Just a basic pointset topology question: clearly we can detect differences in topologies using convergent sequences, but is there an example of two distinct topologies on the same set which have the same convergent sequences?
In a metric (or metrizable) space, the topology is entirely determined by convergence of sequences. This does not hold in an arbitrary topological space, and Mariano has given the canonical counterexample. This is the beginning of more penetrating theories of convergence given by nets and/or filters. For information on this, see e.g. http://math.uga.edu/~pete/convergence.pdf In particular, Section 2 is devoted to the topic of sequences in topological spaces and gives some information on when sequences are "topologically sufficient". In particular a topology is determined by specifying which nets converge to which points. This came up as a previous MO question. It is not covered in the notes above, but is well treated in Kelley's General Topology. 


The cocountable topology on an uncountable set is undistinguishable from the discrete topology if you can only use sequences. 


Just another example. Consider the Banach space $\ell^{1}\left(\Gamma\right)$ , $\Gamma$ being an infinite set. Then the weak topology and the norm topology have the same convergent sequences (Schur' Theorem), while they are clearly distinct. 


There is a category of "sequential spaces" in which objects are spaces defined by their convergent sequences and morphisms are those maps which send convergent sequences to convergent sequences. As stated above, all metric spaces are sequential spaces, but so are all manifolds, all finite topological spaces, and all CWcomplexes. To build this category, one actually just needs to look at the category of right $M$sets for a certain monoid $M$. Consider first the "convergent sequence space" $S:=${$\frac{1}{n}n\in{\mathbb N}\cup${$\infty$}}$\subset {\mathbb R}$. In other words $S$ is a countable set of points converging to 0, and including $0$. Let $M$ be the monoid of continuous maps $S\to S$ with composition. Then an $M$set is a "set of convergent sequences" closed under taking subsequences. The category of $M$sets is a topos, so it has limits, colimits, function spaces, etc. And every $M$set has a topological realization which is a sequential space.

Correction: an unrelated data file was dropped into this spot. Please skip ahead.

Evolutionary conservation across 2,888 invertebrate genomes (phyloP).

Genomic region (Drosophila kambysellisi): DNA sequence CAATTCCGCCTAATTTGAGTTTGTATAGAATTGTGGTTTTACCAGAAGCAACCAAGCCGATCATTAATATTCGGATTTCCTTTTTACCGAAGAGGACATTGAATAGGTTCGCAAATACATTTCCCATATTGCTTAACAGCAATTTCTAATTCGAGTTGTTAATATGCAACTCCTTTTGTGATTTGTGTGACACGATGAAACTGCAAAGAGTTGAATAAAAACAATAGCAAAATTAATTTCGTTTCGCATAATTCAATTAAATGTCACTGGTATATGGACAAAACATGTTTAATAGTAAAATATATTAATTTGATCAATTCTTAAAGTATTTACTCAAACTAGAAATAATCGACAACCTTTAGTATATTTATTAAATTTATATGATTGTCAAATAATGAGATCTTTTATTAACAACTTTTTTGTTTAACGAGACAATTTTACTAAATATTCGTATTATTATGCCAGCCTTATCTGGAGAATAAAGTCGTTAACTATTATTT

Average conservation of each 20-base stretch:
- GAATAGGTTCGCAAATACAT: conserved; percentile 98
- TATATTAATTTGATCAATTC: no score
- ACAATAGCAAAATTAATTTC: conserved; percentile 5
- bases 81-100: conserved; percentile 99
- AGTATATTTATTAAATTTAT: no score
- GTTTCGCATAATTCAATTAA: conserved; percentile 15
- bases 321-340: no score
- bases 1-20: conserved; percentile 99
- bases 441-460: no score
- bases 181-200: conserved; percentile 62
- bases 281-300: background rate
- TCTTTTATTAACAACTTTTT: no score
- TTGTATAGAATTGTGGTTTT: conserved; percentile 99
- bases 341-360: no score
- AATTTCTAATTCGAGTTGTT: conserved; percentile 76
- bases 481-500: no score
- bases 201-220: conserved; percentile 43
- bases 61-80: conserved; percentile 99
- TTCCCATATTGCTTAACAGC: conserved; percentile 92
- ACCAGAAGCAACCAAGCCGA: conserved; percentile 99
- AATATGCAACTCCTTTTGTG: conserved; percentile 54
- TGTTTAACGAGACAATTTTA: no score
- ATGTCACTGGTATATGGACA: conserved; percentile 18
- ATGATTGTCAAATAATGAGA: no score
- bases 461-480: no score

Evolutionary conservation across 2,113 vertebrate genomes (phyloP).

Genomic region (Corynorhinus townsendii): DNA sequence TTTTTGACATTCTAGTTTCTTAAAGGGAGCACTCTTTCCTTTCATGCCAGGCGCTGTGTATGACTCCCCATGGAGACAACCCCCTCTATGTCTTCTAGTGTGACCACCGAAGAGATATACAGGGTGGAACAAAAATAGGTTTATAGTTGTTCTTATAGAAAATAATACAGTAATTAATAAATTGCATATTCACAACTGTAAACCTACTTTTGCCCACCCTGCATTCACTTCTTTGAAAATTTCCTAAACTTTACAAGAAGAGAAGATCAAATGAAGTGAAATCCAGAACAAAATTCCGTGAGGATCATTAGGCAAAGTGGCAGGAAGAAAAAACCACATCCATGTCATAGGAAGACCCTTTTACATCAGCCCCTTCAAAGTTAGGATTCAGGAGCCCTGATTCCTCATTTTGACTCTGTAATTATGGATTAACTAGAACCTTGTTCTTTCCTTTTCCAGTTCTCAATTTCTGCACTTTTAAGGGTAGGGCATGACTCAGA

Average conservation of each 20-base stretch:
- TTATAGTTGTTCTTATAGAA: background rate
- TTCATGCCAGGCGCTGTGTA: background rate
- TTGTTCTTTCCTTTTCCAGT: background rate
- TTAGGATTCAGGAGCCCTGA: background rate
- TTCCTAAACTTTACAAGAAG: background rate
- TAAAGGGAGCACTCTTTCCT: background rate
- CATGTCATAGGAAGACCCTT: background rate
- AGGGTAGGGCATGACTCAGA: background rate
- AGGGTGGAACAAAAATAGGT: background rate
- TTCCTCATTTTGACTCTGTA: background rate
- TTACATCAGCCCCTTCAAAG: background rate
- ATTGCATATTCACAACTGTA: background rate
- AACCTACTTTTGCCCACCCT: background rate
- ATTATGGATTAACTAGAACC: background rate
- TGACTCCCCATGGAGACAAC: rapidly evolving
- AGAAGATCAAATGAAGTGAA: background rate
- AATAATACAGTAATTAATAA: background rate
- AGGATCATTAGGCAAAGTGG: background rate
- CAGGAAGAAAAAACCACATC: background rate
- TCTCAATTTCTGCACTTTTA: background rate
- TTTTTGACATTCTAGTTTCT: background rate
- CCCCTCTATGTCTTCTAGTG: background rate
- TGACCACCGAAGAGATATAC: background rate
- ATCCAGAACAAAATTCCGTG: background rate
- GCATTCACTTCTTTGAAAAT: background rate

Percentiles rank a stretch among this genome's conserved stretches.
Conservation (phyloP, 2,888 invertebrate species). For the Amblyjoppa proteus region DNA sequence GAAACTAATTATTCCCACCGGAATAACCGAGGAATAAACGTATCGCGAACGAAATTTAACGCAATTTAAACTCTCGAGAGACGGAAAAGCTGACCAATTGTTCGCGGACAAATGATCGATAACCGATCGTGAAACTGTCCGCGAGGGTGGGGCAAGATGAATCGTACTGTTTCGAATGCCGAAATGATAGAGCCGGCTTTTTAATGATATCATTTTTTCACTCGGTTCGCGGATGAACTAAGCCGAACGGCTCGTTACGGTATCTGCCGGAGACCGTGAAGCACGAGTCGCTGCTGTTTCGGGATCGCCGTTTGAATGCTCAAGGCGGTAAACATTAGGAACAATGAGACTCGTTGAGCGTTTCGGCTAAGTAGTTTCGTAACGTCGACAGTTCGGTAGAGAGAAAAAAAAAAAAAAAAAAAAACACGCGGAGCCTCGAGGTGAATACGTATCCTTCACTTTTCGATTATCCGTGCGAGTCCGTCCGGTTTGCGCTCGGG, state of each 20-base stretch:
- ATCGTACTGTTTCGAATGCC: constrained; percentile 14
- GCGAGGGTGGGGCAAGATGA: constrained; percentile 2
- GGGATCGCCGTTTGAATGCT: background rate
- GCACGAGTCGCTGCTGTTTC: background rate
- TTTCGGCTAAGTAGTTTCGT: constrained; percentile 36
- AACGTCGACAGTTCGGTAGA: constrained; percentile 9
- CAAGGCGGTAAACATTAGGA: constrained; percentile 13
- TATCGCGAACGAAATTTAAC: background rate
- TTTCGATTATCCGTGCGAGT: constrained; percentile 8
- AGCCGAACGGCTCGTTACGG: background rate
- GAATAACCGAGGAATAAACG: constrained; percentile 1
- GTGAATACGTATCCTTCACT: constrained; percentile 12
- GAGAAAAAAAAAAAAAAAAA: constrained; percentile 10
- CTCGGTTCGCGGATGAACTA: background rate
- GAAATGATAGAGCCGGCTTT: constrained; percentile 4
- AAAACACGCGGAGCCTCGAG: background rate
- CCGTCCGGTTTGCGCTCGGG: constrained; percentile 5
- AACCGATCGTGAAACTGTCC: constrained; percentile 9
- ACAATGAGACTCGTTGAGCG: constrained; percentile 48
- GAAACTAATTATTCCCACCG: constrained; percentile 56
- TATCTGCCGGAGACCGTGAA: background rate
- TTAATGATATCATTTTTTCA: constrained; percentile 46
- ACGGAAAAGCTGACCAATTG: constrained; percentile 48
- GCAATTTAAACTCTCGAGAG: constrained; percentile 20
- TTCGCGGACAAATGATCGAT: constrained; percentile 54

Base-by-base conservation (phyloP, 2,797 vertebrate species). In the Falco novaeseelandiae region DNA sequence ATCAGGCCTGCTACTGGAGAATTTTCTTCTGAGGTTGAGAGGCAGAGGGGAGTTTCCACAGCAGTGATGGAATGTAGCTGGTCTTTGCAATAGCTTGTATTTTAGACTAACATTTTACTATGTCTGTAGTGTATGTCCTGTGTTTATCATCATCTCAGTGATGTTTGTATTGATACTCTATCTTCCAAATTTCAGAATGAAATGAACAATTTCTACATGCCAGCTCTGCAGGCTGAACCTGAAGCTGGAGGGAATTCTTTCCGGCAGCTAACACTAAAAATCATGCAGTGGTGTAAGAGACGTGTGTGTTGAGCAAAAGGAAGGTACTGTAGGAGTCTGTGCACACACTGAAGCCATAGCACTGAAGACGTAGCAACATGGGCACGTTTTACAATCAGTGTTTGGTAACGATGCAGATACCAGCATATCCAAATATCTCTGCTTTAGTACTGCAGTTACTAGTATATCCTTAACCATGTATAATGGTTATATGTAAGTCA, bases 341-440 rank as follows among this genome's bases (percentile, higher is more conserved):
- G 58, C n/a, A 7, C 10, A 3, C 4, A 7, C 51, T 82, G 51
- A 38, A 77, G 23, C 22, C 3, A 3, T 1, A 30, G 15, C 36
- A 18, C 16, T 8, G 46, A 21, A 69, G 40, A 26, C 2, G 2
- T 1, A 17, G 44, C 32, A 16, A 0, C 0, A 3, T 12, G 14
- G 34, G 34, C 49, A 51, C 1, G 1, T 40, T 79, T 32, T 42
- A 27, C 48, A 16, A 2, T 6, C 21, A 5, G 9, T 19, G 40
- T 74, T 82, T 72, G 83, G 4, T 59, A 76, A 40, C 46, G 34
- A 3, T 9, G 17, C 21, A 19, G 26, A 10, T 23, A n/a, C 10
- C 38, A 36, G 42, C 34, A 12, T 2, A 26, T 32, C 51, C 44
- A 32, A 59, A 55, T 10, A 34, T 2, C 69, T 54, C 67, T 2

I like the following example. Let $D$ be an infinite discrete space and $\beta D$ its StoneČech compactification. Then a sequence in $\beta D$ converges if and only if it is eventually constant. Thus convergent sequences do not distinguish between the compact topology of $\beta D$ and the discrete topology on its underlying set. Obviously  the same holds for every refinement of $\beta D$. 


In the space $[0,\omega_1]$ with the order topology the point $\omega_1\in\overline{[0,\omega_1)}$, but for every convergent sequence $(x_n)_{n\in\Bbb N}\subset[0,\omega_1)$, $$\lim_{n\to\infty}x_n<\omega_1.$$